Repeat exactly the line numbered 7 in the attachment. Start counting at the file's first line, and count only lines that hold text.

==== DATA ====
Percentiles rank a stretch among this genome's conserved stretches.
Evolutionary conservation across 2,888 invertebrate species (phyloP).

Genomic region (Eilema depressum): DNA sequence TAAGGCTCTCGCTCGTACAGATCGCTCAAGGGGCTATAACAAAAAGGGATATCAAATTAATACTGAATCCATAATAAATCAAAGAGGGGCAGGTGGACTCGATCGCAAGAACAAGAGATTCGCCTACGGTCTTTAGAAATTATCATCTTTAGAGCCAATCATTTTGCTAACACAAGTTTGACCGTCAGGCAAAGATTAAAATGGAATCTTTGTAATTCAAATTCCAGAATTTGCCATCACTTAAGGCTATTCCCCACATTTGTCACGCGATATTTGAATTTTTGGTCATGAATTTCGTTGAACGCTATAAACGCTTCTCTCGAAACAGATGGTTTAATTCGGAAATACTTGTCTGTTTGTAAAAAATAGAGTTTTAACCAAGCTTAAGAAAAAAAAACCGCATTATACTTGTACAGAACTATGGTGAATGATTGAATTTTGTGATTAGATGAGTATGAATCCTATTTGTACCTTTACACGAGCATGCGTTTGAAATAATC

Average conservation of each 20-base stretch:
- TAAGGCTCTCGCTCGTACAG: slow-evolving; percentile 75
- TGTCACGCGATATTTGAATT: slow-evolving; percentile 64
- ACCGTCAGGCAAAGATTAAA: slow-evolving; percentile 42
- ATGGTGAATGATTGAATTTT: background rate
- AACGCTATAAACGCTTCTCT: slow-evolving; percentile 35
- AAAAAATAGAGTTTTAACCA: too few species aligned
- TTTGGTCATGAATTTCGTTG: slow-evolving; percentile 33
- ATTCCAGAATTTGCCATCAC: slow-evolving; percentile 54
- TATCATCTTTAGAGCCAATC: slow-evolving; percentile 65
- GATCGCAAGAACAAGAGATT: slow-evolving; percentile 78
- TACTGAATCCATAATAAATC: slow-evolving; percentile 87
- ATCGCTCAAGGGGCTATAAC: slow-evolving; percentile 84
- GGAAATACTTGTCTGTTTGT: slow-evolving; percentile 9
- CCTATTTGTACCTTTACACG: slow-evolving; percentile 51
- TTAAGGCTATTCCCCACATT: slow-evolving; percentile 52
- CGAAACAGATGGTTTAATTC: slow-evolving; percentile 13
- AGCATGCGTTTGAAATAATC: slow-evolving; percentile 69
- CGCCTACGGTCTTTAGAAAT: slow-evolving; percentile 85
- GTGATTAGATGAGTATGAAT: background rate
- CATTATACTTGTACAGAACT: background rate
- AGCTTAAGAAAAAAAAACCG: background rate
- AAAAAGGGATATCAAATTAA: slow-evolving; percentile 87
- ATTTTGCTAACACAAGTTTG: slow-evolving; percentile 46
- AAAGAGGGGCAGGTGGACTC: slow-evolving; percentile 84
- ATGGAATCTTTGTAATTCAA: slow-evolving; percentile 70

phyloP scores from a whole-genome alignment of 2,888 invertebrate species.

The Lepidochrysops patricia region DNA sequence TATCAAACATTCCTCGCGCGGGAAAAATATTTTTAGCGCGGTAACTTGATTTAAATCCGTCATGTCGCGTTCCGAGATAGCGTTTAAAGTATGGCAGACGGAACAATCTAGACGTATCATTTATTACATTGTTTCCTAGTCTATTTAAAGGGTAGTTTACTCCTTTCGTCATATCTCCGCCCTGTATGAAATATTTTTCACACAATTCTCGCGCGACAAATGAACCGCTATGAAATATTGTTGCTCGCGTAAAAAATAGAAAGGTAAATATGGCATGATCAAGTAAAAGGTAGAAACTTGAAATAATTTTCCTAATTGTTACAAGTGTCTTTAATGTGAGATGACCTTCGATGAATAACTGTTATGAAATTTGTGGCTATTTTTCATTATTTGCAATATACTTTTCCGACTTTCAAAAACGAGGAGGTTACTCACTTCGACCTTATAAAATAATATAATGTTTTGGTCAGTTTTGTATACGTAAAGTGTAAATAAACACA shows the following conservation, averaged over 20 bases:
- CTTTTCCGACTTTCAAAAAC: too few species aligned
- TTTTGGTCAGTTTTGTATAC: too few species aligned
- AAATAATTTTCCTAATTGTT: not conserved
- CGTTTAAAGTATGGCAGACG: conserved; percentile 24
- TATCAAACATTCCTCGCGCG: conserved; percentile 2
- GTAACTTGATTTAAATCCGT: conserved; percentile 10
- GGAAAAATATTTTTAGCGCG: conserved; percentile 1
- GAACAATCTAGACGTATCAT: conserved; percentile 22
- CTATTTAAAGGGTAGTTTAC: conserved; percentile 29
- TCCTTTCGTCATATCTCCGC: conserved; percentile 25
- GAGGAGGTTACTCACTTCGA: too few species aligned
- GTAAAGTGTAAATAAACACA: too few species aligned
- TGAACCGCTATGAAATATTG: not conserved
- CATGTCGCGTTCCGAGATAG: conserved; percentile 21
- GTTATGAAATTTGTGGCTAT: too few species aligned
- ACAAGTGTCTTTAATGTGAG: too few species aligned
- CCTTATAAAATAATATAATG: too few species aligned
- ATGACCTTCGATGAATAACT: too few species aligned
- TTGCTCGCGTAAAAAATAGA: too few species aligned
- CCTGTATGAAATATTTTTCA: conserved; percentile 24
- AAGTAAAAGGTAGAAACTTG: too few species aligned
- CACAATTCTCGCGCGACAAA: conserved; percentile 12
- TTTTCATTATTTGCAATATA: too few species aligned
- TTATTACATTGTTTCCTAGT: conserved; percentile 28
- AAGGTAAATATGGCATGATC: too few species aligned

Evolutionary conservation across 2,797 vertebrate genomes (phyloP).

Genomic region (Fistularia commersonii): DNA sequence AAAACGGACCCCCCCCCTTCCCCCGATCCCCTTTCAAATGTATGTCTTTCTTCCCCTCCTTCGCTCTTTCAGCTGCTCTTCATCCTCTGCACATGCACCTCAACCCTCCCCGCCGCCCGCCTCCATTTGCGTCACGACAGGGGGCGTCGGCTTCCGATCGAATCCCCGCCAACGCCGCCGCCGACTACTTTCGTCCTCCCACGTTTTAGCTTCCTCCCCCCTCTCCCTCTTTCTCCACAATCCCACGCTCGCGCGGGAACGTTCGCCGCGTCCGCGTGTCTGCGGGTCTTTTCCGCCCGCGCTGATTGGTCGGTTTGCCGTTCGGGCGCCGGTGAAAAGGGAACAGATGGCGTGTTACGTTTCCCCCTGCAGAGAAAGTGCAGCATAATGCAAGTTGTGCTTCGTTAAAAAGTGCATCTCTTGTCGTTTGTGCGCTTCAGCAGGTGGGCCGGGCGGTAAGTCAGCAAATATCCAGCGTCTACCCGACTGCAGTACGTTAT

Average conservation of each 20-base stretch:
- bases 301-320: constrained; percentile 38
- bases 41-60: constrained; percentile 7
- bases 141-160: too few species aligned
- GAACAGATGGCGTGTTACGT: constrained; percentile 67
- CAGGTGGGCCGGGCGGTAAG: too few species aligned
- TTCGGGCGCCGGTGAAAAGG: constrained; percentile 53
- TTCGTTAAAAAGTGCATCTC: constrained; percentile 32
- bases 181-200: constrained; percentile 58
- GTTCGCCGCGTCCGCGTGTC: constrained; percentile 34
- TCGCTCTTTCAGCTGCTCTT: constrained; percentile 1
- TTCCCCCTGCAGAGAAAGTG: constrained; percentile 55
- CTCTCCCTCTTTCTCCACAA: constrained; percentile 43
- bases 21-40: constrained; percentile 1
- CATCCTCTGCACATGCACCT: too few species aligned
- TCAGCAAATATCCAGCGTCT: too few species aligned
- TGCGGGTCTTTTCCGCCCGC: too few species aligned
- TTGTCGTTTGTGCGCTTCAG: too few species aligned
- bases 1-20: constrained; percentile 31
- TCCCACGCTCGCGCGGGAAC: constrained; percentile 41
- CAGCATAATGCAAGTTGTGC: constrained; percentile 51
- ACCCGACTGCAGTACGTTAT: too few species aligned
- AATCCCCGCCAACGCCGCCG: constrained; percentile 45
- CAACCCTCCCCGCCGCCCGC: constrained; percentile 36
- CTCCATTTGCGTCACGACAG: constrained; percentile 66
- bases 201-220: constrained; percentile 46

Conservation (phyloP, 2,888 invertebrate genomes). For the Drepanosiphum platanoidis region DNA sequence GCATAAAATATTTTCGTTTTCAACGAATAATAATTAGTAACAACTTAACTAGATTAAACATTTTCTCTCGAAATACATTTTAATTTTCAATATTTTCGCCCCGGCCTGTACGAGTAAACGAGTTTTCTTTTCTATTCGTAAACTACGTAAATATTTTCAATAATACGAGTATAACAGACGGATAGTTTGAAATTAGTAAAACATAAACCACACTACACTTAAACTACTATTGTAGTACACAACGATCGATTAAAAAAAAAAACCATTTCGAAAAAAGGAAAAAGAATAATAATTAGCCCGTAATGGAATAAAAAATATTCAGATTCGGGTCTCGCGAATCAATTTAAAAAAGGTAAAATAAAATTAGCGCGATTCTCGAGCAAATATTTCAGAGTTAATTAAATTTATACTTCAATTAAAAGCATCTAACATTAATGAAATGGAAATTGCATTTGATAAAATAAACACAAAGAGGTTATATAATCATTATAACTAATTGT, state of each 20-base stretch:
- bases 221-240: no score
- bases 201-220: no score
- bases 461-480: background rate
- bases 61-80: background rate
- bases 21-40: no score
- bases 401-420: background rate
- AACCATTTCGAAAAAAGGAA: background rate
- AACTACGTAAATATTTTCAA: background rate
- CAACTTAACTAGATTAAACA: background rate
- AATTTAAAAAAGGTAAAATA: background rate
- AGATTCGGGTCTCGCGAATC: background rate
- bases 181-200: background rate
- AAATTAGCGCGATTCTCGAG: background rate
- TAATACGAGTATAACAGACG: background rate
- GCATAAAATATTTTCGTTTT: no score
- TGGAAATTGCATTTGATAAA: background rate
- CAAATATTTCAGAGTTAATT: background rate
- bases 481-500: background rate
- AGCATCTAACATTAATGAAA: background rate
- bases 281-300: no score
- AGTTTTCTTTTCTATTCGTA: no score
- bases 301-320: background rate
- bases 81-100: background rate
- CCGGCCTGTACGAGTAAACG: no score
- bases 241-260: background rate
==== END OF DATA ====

- ACCGTCAGGCAAAGATTAAA: slow-evolving; percentile 42